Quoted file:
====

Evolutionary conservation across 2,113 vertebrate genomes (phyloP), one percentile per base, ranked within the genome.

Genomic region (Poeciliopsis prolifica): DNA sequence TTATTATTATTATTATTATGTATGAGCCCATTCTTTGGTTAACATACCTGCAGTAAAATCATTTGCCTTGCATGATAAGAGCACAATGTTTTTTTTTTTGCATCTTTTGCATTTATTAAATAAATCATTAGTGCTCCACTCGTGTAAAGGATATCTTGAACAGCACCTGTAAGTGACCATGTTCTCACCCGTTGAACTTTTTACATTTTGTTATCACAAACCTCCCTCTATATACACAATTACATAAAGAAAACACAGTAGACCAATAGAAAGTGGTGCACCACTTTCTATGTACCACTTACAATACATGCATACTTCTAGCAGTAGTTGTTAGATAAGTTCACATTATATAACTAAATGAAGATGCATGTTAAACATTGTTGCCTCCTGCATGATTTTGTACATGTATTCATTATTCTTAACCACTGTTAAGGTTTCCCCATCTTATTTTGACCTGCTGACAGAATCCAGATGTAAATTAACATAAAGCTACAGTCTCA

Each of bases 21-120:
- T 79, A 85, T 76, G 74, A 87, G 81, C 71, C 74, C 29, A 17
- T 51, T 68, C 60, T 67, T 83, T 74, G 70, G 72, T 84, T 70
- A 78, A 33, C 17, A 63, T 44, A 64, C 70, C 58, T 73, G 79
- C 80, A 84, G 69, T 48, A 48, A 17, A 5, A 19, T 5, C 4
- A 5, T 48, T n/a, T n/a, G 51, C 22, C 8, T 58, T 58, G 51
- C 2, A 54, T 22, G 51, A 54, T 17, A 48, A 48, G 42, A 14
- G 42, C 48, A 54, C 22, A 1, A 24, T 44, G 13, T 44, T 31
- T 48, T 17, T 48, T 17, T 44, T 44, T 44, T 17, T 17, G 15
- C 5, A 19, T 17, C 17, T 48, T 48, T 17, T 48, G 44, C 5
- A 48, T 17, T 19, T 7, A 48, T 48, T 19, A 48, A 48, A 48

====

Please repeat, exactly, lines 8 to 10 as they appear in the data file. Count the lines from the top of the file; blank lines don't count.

- A 5, T 48, T n/a, T n/a, G 51, C 22, C 8, T 58, T 58, G 51
- C 2, A 54, T 22, G 51, A 54, T 17, A 48, A 48, G 42, A 14
- G 42, C 48, A 54, C 22, A 1, A 24, T 44, G 13, T 44, T 31